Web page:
Food for Thought on Risk Appetite
A friend of mine, Richard Anderson, has released a new paper on the topic of risk appetite. Richard is an expert on risk management, especially compared to me. True, I have implemented risk management at one company, run it at another, and assessed risks for management for many years as chief audit executive. But Richard not only has greater experience and insight but has been involved in major risk thought leadership for a long time. For example, he quotes from the BS31100 standard, which he developed, as defining risk appetite as the “amount and type of risk that an organization is prepared to seek, accept, or tolerate.”
The new ISO 31000 standard on risk management lays out the argument for risk appetite. It says:
“The risk management policy should clarify the organization's objectives for and commitment to risk management and should specify ... the organization’s risk appetite or risk aversion.”
The principle is sound: assess the level of risk, and if it is more than the organization’s risk appetite, then take action to reduce the risk level. Richard’s conclusion is:
“As we stand at the moment, risk appetite is almost impossible to measure and can never sensibly be expressed (except for a limited number of risks that are subject to quantitative techniques — and even they have their now well-known limitations). As a consequence risk appetite is never going to be condensed into ... [a] magical single metric.”
I believe there is another practical limitation. I have issues understanding how you can aggregate different risks. This is what I asked him in an e-mail this morning:
“I am of the opinion (but flexible) that you need micro and macro risk appetites, but not necessarily enterprise level. For example, you need a risk appetite for your portfolio of loans, or your total AR (both of which are macro). But you also need a risk appetite for a major IT implementation (micro). With respect to enterprise, how can you accumulate these three areas (none of which ‘value’ risk impact in quantitative terms alone) and get something meaningful? Do you take your total reputation risk level and add it to your cash flow risk to get something meaningful – which implies that if cash flow risk is lower, it is OK to have a higher reputation risk?”
Reflecting further, let’s consider risk appetite for one corporation: me. Just limiting personal risks today, I can identify a few risks that I need to manage:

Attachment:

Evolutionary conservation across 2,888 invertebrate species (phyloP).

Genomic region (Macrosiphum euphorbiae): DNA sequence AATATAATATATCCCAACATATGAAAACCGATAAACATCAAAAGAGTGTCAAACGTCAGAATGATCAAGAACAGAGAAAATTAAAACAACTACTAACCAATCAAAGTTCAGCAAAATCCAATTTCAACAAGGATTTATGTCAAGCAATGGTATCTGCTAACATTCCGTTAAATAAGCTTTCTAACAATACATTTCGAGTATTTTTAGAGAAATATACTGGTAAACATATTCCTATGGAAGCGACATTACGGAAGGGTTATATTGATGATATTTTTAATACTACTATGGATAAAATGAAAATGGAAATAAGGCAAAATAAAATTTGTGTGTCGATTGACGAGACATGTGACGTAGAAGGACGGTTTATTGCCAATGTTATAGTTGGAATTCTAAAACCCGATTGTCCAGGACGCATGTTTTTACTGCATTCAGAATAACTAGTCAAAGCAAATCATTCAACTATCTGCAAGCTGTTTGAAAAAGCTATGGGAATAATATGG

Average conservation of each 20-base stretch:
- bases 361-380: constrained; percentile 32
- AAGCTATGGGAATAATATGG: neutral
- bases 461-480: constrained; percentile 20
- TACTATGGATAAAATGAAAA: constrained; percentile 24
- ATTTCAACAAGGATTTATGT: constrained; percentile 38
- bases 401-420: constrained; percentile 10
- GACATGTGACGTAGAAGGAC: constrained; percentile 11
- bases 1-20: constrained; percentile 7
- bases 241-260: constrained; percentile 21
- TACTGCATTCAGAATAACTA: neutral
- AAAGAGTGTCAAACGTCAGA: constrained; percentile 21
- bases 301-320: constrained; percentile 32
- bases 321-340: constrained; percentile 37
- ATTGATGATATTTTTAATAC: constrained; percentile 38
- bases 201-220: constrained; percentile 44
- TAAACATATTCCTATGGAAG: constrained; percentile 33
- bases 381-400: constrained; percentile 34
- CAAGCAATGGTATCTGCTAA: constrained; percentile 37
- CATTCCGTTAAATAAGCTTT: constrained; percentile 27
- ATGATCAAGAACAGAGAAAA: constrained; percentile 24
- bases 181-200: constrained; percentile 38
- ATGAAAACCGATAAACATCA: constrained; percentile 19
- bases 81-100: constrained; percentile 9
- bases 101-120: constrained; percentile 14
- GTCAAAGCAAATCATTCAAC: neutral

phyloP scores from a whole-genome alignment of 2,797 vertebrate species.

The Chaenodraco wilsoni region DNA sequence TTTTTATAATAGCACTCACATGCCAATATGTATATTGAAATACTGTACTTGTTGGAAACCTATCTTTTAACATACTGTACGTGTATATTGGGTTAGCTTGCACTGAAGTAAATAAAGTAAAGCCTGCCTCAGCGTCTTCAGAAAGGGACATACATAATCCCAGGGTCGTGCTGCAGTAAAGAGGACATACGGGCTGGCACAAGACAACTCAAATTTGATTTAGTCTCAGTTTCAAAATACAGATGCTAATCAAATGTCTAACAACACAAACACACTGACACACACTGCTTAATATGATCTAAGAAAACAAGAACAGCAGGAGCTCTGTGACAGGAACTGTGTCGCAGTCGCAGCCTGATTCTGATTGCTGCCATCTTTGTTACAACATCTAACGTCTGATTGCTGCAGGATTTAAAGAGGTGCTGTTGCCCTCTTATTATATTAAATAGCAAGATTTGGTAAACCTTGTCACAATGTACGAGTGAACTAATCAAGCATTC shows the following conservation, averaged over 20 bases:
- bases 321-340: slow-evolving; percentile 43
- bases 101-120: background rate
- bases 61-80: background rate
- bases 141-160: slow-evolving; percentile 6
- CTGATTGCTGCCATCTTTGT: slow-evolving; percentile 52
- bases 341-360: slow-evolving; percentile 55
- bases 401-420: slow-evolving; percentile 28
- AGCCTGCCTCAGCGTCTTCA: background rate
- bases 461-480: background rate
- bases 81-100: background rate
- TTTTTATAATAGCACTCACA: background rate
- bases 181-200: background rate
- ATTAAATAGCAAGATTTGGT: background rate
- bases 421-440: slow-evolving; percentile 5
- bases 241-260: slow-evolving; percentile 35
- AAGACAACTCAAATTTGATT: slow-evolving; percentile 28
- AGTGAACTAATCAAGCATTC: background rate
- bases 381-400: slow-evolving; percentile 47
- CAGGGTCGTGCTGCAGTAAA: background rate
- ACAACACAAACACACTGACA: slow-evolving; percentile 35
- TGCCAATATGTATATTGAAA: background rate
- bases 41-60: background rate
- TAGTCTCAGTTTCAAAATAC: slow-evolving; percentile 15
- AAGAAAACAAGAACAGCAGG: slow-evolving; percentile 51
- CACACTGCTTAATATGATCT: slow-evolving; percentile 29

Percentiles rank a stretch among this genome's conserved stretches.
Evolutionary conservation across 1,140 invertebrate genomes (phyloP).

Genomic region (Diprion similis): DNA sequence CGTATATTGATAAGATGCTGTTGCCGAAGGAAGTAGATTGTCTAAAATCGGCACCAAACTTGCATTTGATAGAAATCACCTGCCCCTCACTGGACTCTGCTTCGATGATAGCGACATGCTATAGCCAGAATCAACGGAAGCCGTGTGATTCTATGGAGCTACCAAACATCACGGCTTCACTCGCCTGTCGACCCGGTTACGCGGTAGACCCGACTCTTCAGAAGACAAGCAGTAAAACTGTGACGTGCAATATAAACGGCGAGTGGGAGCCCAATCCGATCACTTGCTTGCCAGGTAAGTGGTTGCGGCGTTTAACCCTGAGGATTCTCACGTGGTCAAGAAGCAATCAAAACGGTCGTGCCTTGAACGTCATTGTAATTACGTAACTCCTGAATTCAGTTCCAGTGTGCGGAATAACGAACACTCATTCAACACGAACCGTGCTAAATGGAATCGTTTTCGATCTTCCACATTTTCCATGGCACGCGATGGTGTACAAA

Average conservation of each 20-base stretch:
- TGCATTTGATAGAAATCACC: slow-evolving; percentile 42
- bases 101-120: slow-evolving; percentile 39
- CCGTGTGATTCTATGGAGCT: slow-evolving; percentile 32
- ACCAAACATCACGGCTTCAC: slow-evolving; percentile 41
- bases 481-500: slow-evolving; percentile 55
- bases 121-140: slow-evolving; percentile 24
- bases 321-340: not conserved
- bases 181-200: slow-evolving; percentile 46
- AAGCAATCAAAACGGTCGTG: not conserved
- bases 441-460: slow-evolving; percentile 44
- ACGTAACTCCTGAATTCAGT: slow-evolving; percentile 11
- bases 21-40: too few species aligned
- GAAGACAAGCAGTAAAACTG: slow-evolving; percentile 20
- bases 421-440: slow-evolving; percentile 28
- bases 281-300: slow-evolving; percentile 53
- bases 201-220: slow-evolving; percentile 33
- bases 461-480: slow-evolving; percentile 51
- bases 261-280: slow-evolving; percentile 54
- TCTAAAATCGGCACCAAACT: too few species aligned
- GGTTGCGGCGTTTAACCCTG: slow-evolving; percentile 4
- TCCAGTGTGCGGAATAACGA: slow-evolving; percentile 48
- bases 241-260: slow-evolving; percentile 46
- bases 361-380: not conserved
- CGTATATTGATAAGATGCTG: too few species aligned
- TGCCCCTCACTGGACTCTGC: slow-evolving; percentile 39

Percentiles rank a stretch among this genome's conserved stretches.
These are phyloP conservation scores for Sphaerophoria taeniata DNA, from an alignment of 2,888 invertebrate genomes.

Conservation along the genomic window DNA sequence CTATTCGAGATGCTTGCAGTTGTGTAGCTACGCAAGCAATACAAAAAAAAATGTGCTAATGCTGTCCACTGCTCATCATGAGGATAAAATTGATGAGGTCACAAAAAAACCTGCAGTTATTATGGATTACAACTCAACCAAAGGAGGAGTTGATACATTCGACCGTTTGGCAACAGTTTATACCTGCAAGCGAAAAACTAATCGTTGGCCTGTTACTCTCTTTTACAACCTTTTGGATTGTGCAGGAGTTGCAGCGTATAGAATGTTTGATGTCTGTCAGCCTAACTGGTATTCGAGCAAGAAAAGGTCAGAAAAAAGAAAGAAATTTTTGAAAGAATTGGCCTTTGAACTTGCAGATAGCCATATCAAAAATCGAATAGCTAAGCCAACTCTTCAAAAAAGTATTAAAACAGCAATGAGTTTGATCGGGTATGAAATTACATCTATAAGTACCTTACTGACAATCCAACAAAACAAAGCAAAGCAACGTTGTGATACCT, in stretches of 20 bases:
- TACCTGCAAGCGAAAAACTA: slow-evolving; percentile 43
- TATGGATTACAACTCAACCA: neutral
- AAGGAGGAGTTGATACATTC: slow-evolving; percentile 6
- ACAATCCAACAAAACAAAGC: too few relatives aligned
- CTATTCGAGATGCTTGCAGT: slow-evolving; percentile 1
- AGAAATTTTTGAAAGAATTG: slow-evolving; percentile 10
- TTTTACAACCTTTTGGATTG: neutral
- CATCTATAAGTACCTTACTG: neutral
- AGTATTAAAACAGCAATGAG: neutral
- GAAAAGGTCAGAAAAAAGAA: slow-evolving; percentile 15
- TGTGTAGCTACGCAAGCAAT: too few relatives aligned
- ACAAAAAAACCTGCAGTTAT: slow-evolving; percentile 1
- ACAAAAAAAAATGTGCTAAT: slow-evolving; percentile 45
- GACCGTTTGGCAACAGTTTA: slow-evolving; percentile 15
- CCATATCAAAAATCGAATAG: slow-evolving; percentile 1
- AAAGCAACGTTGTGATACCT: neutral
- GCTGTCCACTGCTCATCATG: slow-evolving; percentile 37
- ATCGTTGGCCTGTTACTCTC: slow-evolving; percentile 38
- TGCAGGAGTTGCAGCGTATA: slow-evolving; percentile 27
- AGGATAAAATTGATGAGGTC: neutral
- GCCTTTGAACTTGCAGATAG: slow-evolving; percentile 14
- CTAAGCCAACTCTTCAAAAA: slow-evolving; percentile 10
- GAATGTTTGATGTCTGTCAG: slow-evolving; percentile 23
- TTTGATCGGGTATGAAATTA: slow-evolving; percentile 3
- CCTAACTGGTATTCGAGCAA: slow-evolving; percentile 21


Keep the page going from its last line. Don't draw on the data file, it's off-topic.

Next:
- Personal safety: I might have an accident while driving to/from work.
- Reputation: I might say something, including my microblogging (here or on Twitter), that damages the little reputation I have.
- Health: I need to eat and exercise wisely, and avoid individuals who are clearly ill.
- Career development: I am in a number of important meetings today, and the perceptions of others might impact my career aspirations.
How do I value them, and should I aggregate them? Does it make sense to have a total level of risk appetite? That implies that I am prepared for one risk area to go up, should another go down.
An easy answer is to set a risk appetite for each of the individual risks — and that may be the best answer as well.
But how does this work when there is guidance that suggests top executives and the board (in its risk oversight role) need to set a corporate risk appetite and monitor against it?
My suggestion is to break down organization risks into buckets where it makes sense to aggregate them and to monitor actual levels against appetite. For example, I could see a business setting risk appetite for:
- Reputational risk.
- Cash flow risk.
- Risk of a material weakness in financial reporting.
- Competitor risk.
But I am not persuaded that some artificial aggregate measure makes sense.
What do you think?
Posted on Feb 2, 2010 by Norman Marks
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